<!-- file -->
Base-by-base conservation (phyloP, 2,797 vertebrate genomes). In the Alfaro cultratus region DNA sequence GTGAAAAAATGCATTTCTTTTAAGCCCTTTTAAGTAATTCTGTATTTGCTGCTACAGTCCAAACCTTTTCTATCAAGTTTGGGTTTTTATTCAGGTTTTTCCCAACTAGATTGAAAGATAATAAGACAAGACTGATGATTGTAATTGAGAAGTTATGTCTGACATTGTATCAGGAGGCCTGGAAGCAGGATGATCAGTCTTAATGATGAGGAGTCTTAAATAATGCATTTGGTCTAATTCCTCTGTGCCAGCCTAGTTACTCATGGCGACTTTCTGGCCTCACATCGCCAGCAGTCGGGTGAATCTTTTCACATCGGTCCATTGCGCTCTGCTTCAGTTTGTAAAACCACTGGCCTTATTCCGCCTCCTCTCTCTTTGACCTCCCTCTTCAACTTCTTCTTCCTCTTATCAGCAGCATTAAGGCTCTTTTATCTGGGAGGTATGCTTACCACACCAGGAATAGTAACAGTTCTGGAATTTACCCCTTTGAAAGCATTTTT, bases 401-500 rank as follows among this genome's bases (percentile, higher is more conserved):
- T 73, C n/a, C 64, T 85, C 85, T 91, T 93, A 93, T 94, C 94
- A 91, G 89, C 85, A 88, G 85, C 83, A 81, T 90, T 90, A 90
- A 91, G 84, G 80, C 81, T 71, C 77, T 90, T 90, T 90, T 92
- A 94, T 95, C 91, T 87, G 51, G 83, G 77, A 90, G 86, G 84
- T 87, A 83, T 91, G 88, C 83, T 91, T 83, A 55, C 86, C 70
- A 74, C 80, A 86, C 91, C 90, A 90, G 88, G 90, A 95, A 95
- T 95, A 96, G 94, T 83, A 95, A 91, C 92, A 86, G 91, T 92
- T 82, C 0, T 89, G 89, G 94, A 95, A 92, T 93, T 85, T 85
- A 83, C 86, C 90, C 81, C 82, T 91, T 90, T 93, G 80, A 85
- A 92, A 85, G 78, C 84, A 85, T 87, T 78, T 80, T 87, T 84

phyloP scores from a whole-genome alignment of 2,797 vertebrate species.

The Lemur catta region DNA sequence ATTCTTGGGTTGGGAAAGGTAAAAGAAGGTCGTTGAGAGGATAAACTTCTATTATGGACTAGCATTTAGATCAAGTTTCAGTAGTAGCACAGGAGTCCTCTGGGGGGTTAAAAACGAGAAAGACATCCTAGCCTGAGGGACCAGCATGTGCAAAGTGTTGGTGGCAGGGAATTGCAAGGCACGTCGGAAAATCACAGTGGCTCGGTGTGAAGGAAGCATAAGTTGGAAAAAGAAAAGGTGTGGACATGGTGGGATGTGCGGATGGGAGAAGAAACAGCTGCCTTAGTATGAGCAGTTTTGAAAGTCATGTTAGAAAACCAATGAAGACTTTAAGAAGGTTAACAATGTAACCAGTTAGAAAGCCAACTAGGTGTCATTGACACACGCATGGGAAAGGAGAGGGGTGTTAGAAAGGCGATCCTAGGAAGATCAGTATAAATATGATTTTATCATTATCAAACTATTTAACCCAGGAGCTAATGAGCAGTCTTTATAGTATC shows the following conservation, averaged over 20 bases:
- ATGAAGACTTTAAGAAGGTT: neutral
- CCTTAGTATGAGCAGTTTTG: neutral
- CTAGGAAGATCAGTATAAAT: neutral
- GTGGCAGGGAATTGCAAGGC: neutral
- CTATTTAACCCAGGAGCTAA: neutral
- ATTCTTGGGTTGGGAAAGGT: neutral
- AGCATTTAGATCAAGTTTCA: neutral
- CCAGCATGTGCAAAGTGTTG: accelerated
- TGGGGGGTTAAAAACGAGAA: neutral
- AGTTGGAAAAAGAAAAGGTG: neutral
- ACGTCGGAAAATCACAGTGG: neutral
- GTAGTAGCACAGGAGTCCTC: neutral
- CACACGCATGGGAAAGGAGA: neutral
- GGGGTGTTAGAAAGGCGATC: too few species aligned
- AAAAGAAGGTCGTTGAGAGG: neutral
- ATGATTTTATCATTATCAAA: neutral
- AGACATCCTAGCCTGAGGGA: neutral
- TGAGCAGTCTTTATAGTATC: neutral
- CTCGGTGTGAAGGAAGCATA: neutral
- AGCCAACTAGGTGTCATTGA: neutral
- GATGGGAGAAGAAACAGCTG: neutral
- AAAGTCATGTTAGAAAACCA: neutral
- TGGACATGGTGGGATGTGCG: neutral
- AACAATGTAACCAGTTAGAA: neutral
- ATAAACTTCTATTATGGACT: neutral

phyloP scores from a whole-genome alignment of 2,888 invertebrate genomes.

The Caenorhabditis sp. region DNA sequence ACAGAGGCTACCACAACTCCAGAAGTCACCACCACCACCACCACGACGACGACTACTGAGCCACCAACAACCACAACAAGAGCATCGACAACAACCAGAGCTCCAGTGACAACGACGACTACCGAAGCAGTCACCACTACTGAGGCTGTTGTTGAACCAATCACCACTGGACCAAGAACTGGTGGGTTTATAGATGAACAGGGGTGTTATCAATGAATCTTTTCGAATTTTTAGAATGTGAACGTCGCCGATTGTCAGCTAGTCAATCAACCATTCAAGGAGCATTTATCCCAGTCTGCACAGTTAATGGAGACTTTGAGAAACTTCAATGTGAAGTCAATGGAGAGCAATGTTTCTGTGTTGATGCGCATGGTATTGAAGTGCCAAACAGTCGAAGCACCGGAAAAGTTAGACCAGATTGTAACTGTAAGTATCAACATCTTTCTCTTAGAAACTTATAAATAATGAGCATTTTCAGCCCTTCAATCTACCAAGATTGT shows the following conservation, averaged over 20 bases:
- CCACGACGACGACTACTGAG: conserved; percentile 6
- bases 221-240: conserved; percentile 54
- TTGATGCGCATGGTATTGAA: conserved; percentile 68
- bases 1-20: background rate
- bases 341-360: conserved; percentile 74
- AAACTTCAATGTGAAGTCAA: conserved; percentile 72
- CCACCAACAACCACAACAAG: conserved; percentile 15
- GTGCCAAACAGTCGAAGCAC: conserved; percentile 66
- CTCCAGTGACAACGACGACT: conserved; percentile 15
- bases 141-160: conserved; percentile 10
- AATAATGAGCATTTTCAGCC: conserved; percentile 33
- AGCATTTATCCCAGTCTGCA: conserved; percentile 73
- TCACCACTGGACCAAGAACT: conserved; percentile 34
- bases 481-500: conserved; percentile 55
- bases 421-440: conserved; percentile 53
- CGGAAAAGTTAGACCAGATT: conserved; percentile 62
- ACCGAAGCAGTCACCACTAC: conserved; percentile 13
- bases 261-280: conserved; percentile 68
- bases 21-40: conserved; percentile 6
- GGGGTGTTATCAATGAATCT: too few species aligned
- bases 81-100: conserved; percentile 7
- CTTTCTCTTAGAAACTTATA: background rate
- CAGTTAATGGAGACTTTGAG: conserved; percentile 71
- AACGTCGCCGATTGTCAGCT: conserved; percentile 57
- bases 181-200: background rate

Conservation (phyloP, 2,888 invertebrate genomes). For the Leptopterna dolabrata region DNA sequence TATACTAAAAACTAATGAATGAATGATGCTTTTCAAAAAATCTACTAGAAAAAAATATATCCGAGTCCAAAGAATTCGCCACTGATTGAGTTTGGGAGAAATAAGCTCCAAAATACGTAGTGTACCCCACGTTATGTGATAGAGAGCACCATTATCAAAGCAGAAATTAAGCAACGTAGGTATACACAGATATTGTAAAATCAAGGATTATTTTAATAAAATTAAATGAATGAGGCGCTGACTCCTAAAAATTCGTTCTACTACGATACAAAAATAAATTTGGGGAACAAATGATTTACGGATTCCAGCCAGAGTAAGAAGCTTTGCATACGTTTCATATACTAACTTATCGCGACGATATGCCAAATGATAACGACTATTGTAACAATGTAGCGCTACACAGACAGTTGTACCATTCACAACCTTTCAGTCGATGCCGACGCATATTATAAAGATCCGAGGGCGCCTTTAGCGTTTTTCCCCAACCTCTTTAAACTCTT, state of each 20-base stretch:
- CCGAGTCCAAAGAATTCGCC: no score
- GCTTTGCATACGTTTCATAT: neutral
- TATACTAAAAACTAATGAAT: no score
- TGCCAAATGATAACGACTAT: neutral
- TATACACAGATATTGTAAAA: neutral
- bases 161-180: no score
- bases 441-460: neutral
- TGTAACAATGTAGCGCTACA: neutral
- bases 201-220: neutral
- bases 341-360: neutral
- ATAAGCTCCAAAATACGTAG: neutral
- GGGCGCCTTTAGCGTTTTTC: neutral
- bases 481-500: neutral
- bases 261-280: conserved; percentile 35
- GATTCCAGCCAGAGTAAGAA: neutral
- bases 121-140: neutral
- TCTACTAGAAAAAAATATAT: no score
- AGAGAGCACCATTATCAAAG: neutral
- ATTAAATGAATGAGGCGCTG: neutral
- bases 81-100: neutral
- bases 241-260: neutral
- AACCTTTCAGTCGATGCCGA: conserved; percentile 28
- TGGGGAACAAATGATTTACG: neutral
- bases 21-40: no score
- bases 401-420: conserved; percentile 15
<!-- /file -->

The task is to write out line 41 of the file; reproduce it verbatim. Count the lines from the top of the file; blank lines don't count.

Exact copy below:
- CCACGACGACGACTACTGAG: conserved; percentile 6